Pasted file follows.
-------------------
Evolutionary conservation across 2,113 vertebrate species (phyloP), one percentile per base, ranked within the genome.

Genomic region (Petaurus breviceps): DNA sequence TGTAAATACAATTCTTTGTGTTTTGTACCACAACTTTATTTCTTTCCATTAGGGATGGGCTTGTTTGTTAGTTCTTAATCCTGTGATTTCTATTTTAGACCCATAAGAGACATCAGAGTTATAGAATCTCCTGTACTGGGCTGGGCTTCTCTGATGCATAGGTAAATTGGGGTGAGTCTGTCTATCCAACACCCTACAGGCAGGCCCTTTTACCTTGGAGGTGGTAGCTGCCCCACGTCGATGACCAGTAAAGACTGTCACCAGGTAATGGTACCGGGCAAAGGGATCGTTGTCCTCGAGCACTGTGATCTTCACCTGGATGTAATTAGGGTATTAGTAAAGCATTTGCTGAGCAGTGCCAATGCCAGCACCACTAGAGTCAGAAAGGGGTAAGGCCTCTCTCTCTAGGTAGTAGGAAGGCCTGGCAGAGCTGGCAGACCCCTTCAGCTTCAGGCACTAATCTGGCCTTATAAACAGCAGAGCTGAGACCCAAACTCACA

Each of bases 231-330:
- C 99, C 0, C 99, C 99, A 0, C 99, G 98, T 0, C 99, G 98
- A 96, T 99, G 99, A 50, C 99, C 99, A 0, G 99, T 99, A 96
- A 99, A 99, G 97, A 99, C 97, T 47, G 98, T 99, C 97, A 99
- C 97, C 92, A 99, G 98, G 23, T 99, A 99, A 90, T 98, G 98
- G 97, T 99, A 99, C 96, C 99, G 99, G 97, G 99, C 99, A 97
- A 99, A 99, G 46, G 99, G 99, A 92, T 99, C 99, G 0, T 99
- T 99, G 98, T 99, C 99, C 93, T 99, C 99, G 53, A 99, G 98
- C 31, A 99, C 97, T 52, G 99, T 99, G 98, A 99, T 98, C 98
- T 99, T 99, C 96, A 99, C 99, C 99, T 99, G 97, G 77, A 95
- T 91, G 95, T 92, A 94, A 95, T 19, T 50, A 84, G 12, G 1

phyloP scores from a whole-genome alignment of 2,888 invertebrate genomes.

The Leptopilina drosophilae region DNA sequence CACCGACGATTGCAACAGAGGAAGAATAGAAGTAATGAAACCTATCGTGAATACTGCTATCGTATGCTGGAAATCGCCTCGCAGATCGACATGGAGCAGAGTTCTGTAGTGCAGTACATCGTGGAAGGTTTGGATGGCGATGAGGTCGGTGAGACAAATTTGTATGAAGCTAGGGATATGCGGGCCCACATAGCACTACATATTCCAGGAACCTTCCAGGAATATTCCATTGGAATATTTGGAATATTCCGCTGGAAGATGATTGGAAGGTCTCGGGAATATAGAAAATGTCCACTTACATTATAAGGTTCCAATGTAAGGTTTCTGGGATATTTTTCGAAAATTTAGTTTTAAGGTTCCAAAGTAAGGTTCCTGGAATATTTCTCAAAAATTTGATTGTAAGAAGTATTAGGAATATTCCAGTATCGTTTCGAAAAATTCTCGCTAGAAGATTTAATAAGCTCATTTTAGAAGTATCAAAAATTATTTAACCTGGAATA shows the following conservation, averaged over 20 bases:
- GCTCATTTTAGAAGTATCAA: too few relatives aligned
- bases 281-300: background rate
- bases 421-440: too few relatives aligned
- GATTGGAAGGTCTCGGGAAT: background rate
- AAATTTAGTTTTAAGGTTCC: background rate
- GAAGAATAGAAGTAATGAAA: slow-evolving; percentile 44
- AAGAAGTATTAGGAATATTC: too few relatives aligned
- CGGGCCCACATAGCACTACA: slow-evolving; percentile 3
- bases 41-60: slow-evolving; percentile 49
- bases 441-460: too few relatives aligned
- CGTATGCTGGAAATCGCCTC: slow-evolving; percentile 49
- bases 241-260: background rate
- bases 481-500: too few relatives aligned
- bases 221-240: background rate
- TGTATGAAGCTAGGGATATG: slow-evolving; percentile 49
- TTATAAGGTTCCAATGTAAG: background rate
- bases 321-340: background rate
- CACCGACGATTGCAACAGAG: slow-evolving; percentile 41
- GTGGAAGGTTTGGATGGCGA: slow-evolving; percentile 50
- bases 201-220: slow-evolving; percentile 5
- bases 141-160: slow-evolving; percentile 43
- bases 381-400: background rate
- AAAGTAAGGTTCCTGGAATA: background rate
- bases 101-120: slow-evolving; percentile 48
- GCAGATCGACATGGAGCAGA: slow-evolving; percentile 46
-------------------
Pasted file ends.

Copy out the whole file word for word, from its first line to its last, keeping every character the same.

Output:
Evolutionary conservation across 2,113 vertebrate species (phyloP), one percentile per base, ranked within the genome.

Genomic region (Petaurus breviceps): DNA sequence TGTAAATACAATTCTTTGTGTTTTGTACCACAACTTTATTTCTTTCCATTAGGGATGGGCTTGTTTGTTAGTTCTTAATCCTGTGATTTCTATTTTAGACCCATAAGAGACATCAGAGTTATAGAATCTCCTGTACTGGGCTGGGCTTCTCTGATGCATAGGTAAATTGGGGTGAGTCTGTCTATCCAACACCCTACAGGCAGGCCCTTTTACCTTGGAGGTGGTAGCTGCCCCACGTCGATGACCAGTAAAGACTGTCACCAGGTAATGGTACCGGGCAAAGGGATCGTTGTCCTCGAGCACTGTGATCTTCACCTGGATGTAATTAGGGTATTAGTAAAGCATTTGCTGAGCAGTGCCAATGCCAGCACCACTAGAGTCAGAAAGGGGTAAGGCCTCTCTCTCTAGGTAGTAGGAAGGCCTGGCAGAGCTGGCAGACCCCTTCAGCTTCAGGCACTAATCTGGCCTTATAAACAGCAGAGCTGAGACCCAAACTCACA

Each of bases 231-330:
- C 99, C 0, C 99, C 99, A 0, C 99, G 98, T 0, C 99, G 98
- A 96, T 99, G 99, A 50, C 99, C 99, A 0, G 99, T 99, A 96
- A 99, A 99, G 97, A 99, C 97, T 47, G 98, T 99, C 97, A 99
- C 97, C 92, A 99, G 98, G 23, T 99, A 99, A 90, T 98, G 98
- G 97, T 99, A 99, C 96, C 99, G 99, G 97, G 99, C 99, A 97
- A 99, A 99, G 46, G 99, G 99, A 92, T 99, C 99, G 0, T 99
- T 99, G 98, T 99, C 99, C 93, T 99, C 99, G 53, A 99, G 98
- C 31, A 99, C 97, T 52, G 99, T 99, G 98, A 99, T 98, C 98
- T 99, T 99, C 96, A 99, C 99, C 99, T 99, G 97, G 77, A 95
- T 91, G 95, T 92, A 94, A 95, T 19, T 50, A 84, G 12, G 1

phyloP scores from a whole-genome alignment of 2,888 invertebrate genomes.

The Leptopilina drosophilae region DNA sequence CACCGACGATTGCAACAGAGGAAGAATAGAAGTAATGAAACCTATCGTGAATACTGCTATCGTATGCTGGAAATCGCCTCGCAGATCGACATGGAGCAGAGTTCTGTAGTGCAGTACATCGTGGAAGGTTTGGATGGCGATGAGGTCGGTGAGACAAATTTGTATGAAGCTAGGGATATGCGGGCCCACATAGCACTACATATTCCAGGAACCTTCCAGGAATATTCCATTGGAATATTTGGAATATTCCGCTGGAAGATGATTGGAAGGTCTCGGGAATATAGAAAATGTCCACTTACATTATAAGGTTCCAATGTAAGGTTTCTGGGATATTTTTCGAAAATTTAGTTTTAAGGTTCCAAAGTAAGGTTCCTGGAATATTTCTCAAAAATTTGATTGTAAGAAGTATTAGGAATATTCCAGTATCGTTTCGAAAAATTCTCGCTAGAAGATTTAATAAGCTCATTTTAGAAGTATCAAAAATTATTTAACCTGGAATA shows the following conservation, averaged over 20 bases:
- GCTCATTTTAGAAGTATCAA: too few relatives aligned
- bases 281-300: background rate
- bases 421-440: too few relatives aligned
- GATTGGAAGGTCTCGGGAAT: background rate
- AAATTTAGTTTTAAGGTTCC: background rate
- GAAGAATAGAAGTAATGAAA: slow-evolving; percentile 44
- AAGAAGTATTAGGAATATTC: too few relatives aligned
- CGGGCCCACATAGCACTACA: slow-evolving; percentile 3
- bases 41-60: slow-evolving; percentile 49
- bases 441-460: too few relatives aligned
- CGTATGCTGGAAATCGCCTC: slow-evolving; percentile 49
- bases 241-260: background rate
- bases 481-500: too few relatives aligned
- bases 221-240: background rate
- TGTATGAAGCTAGGGATATG: slow-evolving; percentile 49
- TTATAAGGTTCCAATGTAAG: background rate
- bases 321-340: background rate
- CACCGACGATTGCAACAGAG: slow-evolving; percentile 41
- GTGGAAGGTTTGGATGGCGA: slow-evolving; percentile 50
- bases 201-220: slow-evolving; percentile 5
- bases 141-160: slow-evolving; percentile 43
- bases 381-400: background rate
- AAAGTAAGGTTCCTGGAATA: background rate
- bases 101-120: slow-evolving; percentile 48
- GCAGATCGACATGGAGCAGA: slow-evolving; percentile 46